In CARMEN.maquia, Ballet Hispánico present two contrasting performances; first 'Línea Recta', then the titular piece 'CARMEN.maquia' which tells the story of Bizet's opera with his own dramatic music.
Ballet Hispánico are a leading Latino dance company from the States and, as their name suggests, unites dance styles to celebrate Latino culture. The opening number, 'Línea Recta' could not be more of a personification of these ideals. The piece opens with a lone dancer in a costume that takes a low bow to flamenco tradition. Her movement is powerful and commanding, and the use of her costume arresting. As other dancers join her the stage begins to glow with a heat haze as Spanish lines are made fluid with ballet discipline, and a combination of these styles seems a match made in heaven. The bright red of their costumes reminisces heat and passion as the lead dancer stalks like a phoenix through the liquid flame of her male counterparts.
The eponymous piece contrasts drastically. Although noticeably the same amalgamation of flamenco lines and ballet poise with occasional twitches of hiphop and contemporary dance, 'CARMEN.maquia' has a completely different feel. Gone is the fire and the tangible flamenco passion of 'Línea Recta' in favour of a sparse, monochrome design.
For a story that is so steeped in heat and passion, love and hate and physicality, these elements are all cooled by the achromaticity on stage. Bizet's evocative music does its work to rouse the blood but there seems something strangely lacking on stage as the crackle of Latino fire sounds dull against the sides of their black and white box. There is sense to be found in the artistic design, based it seems on Picasso's monochrome phase and cubism with the concertina style blocks of set, and his paintings also make an appearance. Picasso himself was born in Málaga where, according to a letter from Mérimée about his original novella, the inspiration for the story came, but the attempt to follow in the artist's footsteps in replacing the sensual pleasure of colour with intellectual design does not marry well with the hot blooded narrative.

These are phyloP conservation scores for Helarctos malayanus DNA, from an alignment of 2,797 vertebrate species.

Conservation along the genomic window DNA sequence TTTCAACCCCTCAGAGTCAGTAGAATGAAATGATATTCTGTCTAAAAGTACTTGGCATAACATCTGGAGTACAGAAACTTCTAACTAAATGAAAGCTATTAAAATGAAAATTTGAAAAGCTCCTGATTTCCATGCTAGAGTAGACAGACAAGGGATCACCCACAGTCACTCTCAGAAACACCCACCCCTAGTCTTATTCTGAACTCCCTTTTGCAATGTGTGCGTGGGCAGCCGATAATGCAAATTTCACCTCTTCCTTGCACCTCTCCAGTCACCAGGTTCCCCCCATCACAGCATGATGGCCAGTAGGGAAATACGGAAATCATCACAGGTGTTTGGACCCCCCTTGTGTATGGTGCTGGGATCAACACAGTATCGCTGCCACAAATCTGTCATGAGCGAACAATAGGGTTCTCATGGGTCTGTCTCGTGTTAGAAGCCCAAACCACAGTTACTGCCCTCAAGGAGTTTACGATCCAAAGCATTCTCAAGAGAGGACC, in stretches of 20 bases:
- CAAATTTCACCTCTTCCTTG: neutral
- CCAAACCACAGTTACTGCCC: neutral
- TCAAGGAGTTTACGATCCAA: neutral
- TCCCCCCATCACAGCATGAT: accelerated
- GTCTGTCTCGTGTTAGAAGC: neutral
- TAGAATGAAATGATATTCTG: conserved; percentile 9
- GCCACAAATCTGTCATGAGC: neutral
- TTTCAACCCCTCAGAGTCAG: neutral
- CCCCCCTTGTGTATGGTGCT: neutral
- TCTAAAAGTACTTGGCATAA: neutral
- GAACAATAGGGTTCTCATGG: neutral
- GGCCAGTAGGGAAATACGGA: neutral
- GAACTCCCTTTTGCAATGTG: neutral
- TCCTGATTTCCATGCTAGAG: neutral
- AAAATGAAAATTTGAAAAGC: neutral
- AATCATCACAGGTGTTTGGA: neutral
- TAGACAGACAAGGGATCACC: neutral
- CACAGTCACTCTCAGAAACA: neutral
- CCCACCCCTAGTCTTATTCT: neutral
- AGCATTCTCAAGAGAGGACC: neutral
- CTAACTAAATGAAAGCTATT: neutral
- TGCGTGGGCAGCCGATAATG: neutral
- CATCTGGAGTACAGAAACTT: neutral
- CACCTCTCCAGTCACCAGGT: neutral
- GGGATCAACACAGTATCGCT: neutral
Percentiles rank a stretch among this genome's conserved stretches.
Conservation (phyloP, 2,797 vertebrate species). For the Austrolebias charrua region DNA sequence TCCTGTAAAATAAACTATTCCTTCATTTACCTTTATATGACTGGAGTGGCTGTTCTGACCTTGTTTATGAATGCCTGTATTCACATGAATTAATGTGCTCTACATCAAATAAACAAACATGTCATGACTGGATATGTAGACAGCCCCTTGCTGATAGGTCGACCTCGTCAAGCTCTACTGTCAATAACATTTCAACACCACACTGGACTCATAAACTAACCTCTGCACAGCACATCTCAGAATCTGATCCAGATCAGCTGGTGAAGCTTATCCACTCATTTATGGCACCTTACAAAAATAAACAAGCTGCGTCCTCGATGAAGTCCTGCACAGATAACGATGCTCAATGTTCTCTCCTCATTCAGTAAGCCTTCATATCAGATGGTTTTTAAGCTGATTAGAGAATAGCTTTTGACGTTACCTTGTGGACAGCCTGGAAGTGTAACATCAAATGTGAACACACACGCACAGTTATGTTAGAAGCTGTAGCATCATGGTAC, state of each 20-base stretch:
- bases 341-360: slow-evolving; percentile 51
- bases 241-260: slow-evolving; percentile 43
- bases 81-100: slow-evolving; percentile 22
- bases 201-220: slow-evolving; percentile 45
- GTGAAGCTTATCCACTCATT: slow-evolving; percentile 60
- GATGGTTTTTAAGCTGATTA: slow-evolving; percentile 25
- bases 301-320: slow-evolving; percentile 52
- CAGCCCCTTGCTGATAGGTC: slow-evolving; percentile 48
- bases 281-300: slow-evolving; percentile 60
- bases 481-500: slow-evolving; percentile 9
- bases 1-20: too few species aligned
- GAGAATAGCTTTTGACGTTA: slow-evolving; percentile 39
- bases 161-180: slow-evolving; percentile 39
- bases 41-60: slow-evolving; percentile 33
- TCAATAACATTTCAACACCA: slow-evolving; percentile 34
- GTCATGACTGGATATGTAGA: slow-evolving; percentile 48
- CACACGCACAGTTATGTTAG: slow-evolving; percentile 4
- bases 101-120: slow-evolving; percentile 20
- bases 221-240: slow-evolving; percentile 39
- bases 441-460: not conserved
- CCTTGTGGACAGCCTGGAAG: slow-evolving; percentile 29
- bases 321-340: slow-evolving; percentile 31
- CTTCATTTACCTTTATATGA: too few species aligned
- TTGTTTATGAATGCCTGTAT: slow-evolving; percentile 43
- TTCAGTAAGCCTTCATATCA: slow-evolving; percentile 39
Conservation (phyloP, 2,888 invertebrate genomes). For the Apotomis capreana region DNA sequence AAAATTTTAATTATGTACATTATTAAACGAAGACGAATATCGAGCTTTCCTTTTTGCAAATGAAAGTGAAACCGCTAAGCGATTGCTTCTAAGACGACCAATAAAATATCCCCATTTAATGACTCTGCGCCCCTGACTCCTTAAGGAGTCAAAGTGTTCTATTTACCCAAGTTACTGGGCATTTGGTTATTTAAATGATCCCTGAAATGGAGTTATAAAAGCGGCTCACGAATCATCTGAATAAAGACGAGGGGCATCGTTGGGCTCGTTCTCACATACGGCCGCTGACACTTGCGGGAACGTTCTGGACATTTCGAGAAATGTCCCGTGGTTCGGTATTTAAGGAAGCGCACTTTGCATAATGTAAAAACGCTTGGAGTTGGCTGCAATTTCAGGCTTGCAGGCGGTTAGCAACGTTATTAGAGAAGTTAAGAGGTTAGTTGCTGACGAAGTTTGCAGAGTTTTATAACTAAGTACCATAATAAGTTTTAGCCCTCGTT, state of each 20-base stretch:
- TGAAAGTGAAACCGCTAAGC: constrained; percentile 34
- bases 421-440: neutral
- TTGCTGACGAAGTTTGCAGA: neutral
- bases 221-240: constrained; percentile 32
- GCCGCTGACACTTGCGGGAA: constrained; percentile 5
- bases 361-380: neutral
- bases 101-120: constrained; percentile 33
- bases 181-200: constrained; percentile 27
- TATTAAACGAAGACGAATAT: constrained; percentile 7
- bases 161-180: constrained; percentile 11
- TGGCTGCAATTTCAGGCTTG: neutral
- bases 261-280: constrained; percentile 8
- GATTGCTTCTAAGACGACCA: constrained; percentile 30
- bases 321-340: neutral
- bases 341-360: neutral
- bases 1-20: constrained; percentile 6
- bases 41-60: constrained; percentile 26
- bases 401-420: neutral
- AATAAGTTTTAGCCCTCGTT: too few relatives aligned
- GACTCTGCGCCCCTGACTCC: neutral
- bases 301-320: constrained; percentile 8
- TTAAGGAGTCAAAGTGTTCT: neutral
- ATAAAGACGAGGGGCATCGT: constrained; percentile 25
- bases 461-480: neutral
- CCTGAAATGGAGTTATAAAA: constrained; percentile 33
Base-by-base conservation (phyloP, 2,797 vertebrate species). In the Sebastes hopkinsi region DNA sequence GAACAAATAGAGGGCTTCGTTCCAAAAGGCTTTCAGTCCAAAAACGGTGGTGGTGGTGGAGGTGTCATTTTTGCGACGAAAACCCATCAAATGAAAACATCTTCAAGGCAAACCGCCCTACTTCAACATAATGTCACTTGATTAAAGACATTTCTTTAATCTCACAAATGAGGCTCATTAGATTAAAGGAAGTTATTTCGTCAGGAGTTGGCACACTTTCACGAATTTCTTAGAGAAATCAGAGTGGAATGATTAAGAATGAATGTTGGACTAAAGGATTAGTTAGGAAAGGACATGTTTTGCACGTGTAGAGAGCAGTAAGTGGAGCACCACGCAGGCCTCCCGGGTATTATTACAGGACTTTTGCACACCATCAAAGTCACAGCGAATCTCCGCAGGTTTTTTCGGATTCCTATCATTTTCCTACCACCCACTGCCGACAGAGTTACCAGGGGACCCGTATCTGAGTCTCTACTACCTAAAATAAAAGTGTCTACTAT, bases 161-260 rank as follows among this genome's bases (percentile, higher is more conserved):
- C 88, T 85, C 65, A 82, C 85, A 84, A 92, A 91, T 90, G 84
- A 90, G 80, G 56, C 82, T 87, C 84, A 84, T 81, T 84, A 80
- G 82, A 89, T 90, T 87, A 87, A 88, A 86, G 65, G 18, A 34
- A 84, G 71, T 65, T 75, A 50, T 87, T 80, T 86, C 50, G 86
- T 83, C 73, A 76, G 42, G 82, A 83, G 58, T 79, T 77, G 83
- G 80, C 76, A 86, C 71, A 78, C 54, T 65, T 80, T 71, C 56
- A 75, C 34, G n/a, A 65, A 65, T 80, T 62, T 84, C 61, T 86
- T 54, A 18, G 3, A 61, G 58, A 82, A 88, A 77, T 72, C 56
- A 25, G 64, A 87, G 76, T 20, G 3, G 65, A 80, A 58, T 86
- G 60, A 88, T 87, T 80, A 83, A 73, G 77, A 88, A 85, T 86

Dance, and particularly Ballet Hispánico's style heavily involving flamenco, seems the perfect medium to tell the story of Carmen but somehow it lacks the sensuality it needs, and there is little variation in the storytelling. All the spikes of conflict are there, and Don José's inner torment is exquisite, but it lacks fluidity and lyricism at times. There are moments to get the heart racing; choreography with the rope on the way to prison, the soldier's ensemble dances and José and Micaela's final duet are wonderful and could be divine if they were permitted a warmer pallet.
The dancing is technically flawless and the potential shown in 'Línea Recta' for their physical and emotional intensity give high hopes for the main event, but 'CARMEN.maquia' falls slightly south of the bullseye. Prosper Mérimée wrote his novella as a love song to his Spanish ideal, and while the company are perfectly able to do it justice, it is difficult to fall in love with this production.
6th-10th March, 2.30pm Matinee, 7.30pm Evening